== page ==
On May 16, 2018, the vice-president of the Chartered Institute of Logistics and Transport (CILT-M), Rosli Khan, called for a review of mega-projects such as the ECRL, the KL-Singapore High-Speed Rail and the Penang Undersea Tunnel, arguing that these do not reflect a high level of economic benefits. On the last project, Rosli said, “The Penang Tunnel will induce more car travel and will lead to massive traffic gridlocks in Penang Island, a very damaging environmental impact to such a liveable heritage city.” (archive) Link2 Link3

Ahmad Hilmy & Lim Mah Hui, 2018-Jul-27
Not many people realise how distorted the current version of the PTMP undertaken by a Gamuda-led corporate consortium is from the original PTMP adopted by the Penang state government in March 2013. (archive) Link2 Link3

Ahmad Hilmy & Lim Mah Hui, 2018-Jul-30
Some state governments have awarded mega projects based on RFP and claimed that they are open tenders. We need to distinguish clearly between the two, as they are not the same or even equivalent. The two terms should not be used interchangeably. In open tenders, all parties bid based on the same specifications provided by a client. The award is given to the bidder with the lowest price, with everything else being equal. However, in an RFP, a client does not provide a standard detailed plan nor technical specifications for a project for parties to bid on. Often, the client only has an approximate idea of a project they desire. They then call for a tender in the form of an RFP, leaving bidders to submit different proposals for the client to select. No two proposals submitted under an RFP are similar. Hence, there is no standard yardstick to evaluate the different proposals. (archive) Link2 Link3

Ahmad Hilmy & Lim Mah Hui, 2018-Aug-01
Why does Penang need to rush to have the 7.2km undersea tunnel project when the original Penang Transport Master Plan (PTMP) officially adopted by the state government clearly states that it is not an urgent priority? Why this haste when the survey of Penang’s traffic volume by UK-based engineering consultant Halcrow showed that cross-channel traffic in 2011 accounted for only 7 percent of total state traffic during peak hours? The first draft by Halcrow that was presented sometime at the end of 2012 to the Penang Transport Council (of which one of this article’s authors, Lim Mah Hui, was a member) showed the undersea tunnel may only be needed towards 2030. However for some reason, in the final draft in 2013, Halcrow brought the date forward to 2025. (archive) Link2 Link3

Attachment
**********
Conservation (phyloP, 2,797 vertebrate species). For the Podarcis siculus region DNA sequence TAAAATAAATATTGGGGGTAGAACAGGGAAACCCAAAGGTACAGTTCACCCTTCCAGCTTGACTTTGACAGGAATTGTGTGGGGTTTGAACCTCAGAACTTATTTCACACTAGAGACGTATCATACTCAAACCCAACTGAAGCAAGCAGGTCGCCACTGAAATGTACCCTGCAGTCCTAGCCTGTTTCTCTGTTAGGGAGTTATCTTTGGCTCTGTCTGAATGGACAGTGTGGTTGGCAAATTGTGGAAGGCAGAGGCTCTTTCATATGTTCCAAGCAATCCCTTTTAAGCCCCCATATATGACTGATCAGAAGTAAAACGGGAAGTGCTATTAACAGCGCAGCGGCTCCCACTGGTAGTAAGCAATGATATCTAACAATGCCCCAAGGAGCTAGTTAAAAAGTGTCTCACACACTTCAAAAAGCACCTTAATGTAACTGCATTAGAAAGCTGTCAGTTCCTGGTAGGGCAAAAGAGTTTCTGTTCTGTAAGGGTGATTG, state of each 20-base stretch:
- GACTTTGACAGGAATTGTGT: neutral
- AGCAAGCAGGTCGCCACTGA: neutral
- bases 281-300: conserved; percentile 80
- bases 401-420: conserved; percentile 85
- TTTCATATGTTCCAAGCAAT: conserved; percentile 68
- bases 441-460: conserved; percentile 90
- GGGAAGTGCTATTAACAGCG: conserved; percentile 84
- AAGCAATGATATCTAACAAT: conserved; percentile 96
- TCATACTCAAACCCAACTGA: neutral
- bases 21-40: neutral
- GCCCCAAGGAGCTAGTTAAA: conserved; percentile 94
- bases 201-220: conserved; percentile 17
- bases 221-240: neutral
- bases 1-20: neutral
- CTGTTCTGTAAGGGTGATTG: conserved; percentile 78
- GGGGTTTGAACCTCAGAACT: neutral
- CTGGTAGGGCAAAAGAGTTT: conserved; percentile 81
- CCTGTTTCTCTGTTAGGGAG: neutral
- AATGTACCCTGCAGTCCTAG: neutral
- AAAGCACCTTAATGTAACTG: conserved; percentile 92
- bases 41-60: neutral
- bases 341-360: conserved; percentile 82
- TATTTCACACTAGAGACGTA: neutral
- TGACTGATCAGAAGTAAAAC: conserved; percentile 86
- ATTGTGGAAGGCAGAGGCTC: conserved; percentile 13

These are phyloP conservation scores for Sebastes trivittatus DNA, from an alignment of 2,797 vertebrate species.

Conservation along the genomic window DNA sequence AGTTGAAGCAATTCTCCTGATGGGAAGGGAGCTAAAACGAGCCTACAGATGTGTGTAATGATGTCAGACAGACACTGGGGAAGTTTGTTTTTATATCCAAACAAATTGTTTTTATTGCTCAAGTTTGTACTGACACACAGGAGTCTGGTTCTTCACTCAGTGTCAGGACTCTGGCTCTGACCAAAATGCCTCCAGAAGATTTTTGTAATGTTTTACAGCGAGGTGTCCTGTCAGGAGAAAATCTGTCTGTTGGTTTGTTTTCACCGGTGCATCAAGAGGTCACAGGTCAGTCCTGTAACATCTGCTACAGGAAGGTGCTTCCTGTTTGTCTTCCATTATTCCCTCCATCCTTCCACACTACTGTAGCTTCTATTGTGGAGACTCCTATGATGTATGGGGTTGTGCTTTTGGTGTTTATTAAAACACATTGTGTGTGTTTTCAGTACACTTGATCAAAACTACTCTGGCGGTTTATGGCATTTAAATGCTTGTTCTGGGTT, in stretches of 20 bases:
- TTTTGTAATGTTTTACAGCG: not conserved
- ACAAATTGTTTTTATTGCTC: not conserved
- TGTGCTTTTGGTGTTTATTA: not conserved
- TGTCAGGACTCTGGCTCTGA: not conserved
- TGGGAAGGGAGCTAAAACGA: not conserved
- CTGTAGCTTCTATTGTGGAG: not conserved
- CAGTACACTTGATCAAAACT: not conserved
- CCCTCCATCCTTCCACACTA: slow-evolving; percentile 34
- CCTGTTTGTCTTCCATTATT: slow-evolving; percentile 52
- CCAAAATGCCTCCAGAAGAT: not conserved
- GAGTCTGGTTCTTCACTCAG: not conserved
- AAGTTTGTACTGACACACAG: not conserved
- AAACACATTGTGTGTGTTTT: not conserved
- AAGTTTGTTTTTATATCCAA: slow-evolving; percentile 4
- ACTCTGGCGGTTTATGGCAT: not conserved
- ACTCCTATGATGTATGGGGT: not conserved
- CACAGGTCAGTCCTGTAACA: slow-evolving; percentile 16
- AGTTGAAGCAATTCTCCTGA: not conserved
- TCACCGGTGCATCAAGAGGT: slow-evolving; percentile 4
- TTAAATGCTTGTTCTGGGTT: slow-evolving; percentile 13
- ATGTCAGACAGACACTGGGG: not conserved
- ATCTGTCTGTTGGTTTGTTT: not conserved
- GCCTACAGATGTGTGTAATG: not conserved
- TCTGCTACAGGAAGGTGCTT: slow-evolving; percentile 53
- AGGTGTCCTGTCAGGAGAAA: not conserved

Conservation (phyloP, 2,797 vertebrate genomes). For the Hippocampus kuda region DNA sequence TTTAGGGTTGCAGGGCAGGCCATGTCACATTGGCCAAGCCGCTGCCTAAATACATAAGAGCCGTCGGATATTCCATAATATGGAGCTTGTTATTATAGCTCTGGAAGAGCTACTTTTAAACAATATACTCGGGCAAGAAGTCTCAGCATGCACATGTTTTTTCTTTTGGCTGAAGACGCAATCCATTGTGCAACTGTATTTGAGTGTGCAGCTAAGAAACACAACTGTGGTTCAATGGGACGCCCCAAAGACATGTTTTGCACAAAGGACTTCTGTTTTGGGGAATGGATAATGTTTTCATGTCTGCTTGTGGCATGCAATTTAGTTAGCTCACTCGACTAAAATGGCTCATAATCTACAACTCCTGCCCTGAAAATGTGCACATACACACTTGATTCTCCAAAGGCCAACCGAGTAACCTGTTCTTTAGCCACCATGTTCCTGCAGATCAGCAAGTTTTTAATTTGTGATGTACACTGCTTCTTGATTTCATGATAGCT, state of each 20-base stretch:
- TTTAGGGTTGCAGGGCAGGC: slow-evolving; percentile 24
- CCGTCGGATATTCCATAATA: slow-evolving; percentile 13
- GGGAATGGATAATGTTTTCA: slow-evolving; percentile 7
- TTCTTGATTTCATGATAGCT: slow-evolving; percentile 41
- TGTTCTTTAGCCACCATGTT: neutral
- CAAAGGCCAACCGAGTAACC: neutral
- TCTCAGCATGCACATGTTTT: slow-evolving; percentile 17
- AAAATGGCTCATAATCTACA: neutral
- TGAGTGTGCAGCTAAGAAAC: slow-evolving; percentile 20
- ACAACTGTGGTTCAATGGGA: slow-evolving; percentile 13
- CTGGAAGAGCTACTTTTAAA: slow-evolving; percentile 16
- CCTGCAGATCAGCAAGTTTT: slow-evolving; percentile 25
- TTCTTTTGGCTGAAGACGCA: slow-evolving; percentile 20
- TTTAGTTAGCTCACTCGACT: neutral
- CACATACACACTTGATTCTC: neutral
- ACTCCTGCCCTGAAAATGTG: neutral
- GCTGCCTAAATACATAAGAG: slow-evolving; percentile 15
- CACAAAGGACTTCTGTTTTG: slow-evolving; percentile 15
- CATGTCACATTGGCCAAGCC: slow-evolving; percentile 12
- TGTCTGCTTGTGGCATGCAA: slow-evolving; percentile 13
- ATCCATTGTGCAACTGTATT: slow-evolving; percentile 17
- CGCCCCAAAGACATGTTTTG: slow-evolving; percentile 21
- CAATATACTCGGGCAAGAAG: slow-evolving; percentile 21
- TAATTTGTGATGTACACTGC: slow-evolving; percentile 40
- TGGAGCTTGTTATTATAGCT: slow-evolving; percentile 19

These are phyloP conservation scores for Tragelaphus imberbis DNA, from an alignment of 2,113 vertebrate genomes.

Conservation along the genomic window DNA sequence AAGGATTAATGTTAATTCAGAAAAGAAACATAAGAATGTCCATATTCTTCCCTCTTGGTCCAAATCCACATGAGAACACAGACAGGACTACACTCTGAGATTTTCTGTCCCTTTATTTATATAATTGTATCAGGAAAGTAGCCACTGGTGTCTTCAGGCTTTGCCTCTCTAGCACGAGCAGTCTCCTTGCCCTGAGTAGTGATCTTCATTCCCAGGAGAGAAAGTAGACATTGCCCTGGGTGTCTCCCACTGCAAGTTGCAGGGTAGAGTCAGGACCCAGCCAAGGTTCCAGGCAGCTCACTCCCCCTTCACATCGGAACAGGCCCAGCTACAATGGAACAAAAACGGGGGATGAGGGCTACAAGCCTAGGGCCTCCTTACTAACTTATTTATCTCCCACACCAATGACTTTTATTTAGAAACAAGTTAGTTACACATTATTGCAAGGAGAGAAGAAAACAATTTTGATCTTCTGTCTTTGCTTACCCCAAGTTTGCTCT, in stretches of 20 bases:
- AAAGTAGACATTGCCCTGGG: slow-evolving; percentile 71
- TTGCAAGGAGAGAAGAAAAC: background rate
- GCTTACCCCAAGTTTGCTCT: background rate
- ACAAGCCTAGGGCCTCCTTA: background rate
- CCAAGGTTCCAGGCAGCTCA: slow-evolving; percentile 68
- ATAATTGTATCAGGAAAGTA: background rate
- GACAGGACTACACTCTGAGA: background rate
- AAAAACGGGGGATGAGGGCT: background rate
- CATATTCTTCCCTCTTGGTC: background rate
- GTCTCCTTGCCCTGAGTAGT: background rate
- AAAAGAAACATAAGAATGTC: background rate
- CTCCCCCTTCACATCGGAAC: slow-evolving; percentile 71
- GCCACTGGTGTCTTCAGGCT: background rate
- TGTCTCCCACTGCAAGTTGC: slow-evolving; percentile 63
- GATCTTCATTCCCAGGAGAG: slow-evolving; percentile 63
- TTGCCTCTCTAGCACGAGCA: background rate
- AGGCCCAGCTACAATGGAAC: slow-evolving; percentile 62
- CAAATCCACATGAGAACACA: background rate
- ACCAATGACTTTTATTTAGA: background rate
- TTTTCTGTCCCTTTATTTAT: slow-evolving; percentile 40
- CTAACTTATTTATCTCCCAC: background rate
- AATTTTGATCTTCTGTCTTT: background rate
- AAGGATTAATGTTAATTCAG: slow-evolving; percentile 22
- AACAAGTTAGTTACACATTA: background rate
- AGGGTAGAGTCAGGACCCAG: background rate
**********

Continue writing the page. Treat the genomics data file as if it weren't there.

Ahmad Hilmy & Lim Mah Hui, 2018-Aug-03
What has not been aptly explained is why the state has chosen the LRT which is not only much more expensive to build but also costlier to operate and maintain, compared to alternatives such as a tram or BRT (bus rapid transit) system. Curiously enough, the state is insistent on pursuing the LRT project even though the tram and BRT were recommended in the original PTMP designed after a meticulous study by UK-based engineering consultant Halcrow. (archive) Link2 Link3

Ahmad Hilmy & Lim Mah Hui, 2018-Aug-06
Penang Forum is not opposed to a transport master plan. On the contrary, some members of Penang Forum had initiated and recommended to the newly-formed Pakatan Rakyat government in 2008 of the need for a comprehensive transport master plan for Penang; following which a Penang Transport Council was established by the state government. Several Penang Forum members were appointed to sit on the council.. Below is a summary of the major reasons Penang Forum has called for an independent review of the PTMP. (archive) Link2 Link3

Ahmad Hilmy dan Lim Mah Hui, 2018-Aug-01
Kenapa Pulau Pinang perlu tergesa-gesa menjalankan projek terowong bawah laut 7.2km apabila Pelan Induk Pengangkutan Pulau Pinang (PTMP) yang diterima pakai kerajaan negeri secara rasmi dengan jelas menyatakan ia bukan keutamaan yang mendesak? Mengapa ada kekalutan ini, apabila tinjauan jumlah lalu lintas Pulau Pinang oleh Halcrow, perunding kejuruteraan dari United Kingdom menunjukkan lalu lintas rentas selat pada 2011 menyumbang hanya 7% daripada jumlah lalu lintas negeri pada waktu puncak? (archive)

Predeep Nambiar, 2018-Aug-08
A PKR assemblyman today raised an objection to the state’s plans to build more roads and a proposed undersea tunnel and said the focus should instead be on improving public transport services. (archive)

david tan, 2018-Jul-21
The proposed 19.5km Pan-Island Link I (PIL I) from Gurney Drive to the airport will stimulate interest in property investments once more in Penang and boost the value of properties in strategic locations. Zeon Properties chief executive officer Leon Lee said the proposed highway, a component of the Penang Transport Master Plan (PTMP), runs along Gurney Drive, Gottlieb Road, Penang City Park, Bukit Bendera, Paya Terubong, Sungai Ara, Bukit Gedung and Sungai Kluang. (archive)

arnold loh and n. trisha, 2018-Aug-11
“We are confused. In 2002, when Chow was in the Opposition, he stood with us against PORR. Now that he is Chief Minister, we are seeing PORR reborn as PIL 1 (Pan Island Link 1),” said Tanjung Bungah Residents’ Association chair­man and Sahabat Alam Malaysia secretary Meenakshi Raman. (archive)

Audrey Dermawan, 2018-Aug-10
Tanjung Bungah Residents Association (TBRA) chair Meenakshi Raman, who likened the PIL 1 as an extension of the PORR, said she and many other present today had opposed the PORR when it was first announced. “We have always been consistent with our stand. How could something not good back then, be good today? (archive)

DAP Penang chairman and Member of Parliament for Tanjung Chow Kon Yeow, 2002-Jun-15

Zulfikar Ali bin Abdul Aziz, 2018-Aug-15
I am Zulfikar Ali, a resident in Tanjong Bungah. Like millions of Malaysians, I voted for Pakatan Harapan and to support a government that promises change and hope. But I am saddened to see that even in the early days of the Harapan government, some leaders have begun to adopt the attitude of BN, ignoring the voices of rakyat, and vilifying legitimate concerns raised by rakyat. On Aug 10, the Penang chief minister said he opposed PORR because it was proposed as a tolled road and that the NGOs were misleading the public So, I decided to Google to see what are the facts. In this age of the Internet, it is easy to check for facts. (archive) Link2